Nearshore Americas

Nagarro Absorbs Lessons Upon Entering Mexico

By Patrick HallerDriven by a desire to expand into the Latin America market, Nagarro, a subsidiary of the German IT company Allgeier Holding AG, took a leap of faith when it established operations in Monterrey, Mexico after seeing an opportunity to provide services to the Mexican market that no other company was doing.

A year later, the company is still bullish on Mexico, but is also reviewing its positioning given that experienced employees are hard to find, the way of conducting business is different and violence is an ongoing issue.

In response to the lack of Mexican talent for their complex tech solutions, Nagarro has created hybrid teams with personnel in India and Mexico. This approach has proven to be successful, yet keeping up with the demand is a challenge.

To address the issue while gaining its foothold in the country, Nagarro first hired what Mexican talent it could, then added personnel from its Indian office. Some of the engineers were relocated to Monterrey in order to work in real time with their Mexican colleagues, while others remain in India. “One in ten employees is brought in because a very specialized skill set is required,” says Vishal Gauri, Nagarro’s President (North America) and Head of Customer Solutions. Given that the Monterrey operation currently has only 15 employees, with an expectation to increase to 30 by the end of the year, the ratio between on-site Indian and Mexican staff is minimal. However, they have about 100 employees in India dedicated to servicing Mexican clientele.

Providing sophisticated software products to clients across Mexican industry sectors requires a staff that has the expertise in high-level programming and design. This talent pool, Nagarro discovered, is severely lacking in Mexico.  “We are focused on Business Intelligence, batched services, analytics, mathematical correlations and SAP, not typical app development and support,” specifies Gauri. “The types of services we offer require a high level of confidence from our customers.” Their customers include companies that are at the enterprise level who are looking at ways to expand globally and working with a tech partner that has a global footprint, like Nagarro, is advantageous to them.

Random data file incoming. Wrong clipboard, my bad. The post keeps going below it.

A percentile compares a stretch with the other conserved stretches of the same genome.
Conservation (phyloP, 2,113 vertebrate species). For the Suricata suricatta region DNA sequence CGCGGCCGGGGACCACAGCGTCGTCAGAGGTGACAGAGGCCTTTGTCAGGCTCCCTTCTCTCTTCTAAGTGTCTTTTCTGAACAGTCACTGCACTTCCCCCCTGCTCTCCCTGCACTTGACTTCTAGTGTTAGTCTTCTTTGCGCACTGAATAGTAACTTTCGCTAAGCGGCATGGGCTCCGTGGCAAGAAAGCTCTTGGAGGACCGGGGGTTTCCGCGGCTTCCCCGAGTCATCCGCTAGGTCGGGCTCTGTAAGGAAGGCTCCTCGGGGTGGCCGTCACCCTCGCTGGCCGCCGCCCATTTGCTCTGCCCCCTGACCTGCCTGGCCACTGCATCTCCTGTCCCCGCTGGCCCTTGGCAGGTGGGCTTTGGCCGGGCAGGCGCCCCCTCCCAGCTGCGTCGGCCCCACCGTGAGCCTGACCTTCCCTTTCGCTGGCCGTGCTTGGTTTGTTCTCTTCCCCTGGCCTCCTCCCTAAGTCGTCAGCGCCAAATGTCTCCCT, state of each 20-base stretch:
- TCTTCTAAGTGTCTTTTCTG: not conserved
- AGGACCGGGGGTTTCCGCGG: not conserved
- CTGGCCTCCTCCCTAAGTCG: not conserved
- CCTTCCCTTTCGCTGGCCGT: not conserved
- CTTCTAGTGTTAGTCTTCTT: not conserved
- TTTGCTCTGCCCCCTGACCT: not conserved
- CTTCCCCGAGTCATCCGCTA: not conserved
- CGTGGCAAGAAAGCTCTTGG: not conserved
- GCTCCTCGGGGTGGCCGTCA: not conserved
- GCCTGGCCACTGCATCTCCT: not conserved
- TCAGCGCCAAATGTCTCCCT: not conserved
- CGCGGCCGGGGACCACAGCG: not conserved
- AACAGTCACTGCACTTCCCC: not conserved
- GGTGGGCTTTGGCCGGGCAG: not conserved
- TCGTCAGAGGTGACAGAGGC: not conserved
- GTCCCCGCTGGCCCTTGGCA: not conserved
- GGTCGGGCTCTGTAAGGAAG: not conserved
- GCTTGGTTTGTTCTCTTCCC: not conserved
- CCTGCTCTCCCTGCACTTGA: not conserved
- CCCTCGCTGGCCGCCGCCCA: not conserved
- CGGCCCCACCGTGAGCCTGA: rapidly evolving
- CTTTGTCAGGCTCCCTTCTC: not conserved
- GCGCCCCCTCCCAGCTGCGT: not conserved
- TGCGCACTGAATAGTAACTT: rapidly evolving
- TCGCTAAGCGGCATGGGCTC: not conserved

Using the same hybrid model as in Monterrey, Nagarro has plans to move in to Central and South America, sometime between 2012 and 2013.

Gauri believes that Nagarro will expand its presence in Mexico and hire more people there, but he doesn’t expect the company to become very large. “We might start offering other services where we can hire more talent in Mexico.” Although all operations are conducted in English, and the staff has to have some bilingual capability, not all of Nagarro’s customers speak English and all of the applications are being built in Spanish, so they have hired the team members to bridge the language barrier. And some of their talent in India has also learned Spanish.  In an effort to address the dearth of specialty skills available in Mexico, Nagarro will be extending its in-house training program to its facility there, and have already offered some training on Business Analysis and Business Intelligence.

Using the same hybrid model as in Monterrey, Nagarro has plans to move in to Central and South America, sometime between 2012 and 2013. Hybrid staffing doesn’t work in every market, observes Gauri. For example, Nagarro first established its brand in Germany, the UK and Nordic countries and the model doesn’t work in Germany because clients expect to be serviced by locals. Yet, in the US, local employees work on collaborative projects with offshore colleagues, similar to their Mexican counterparts.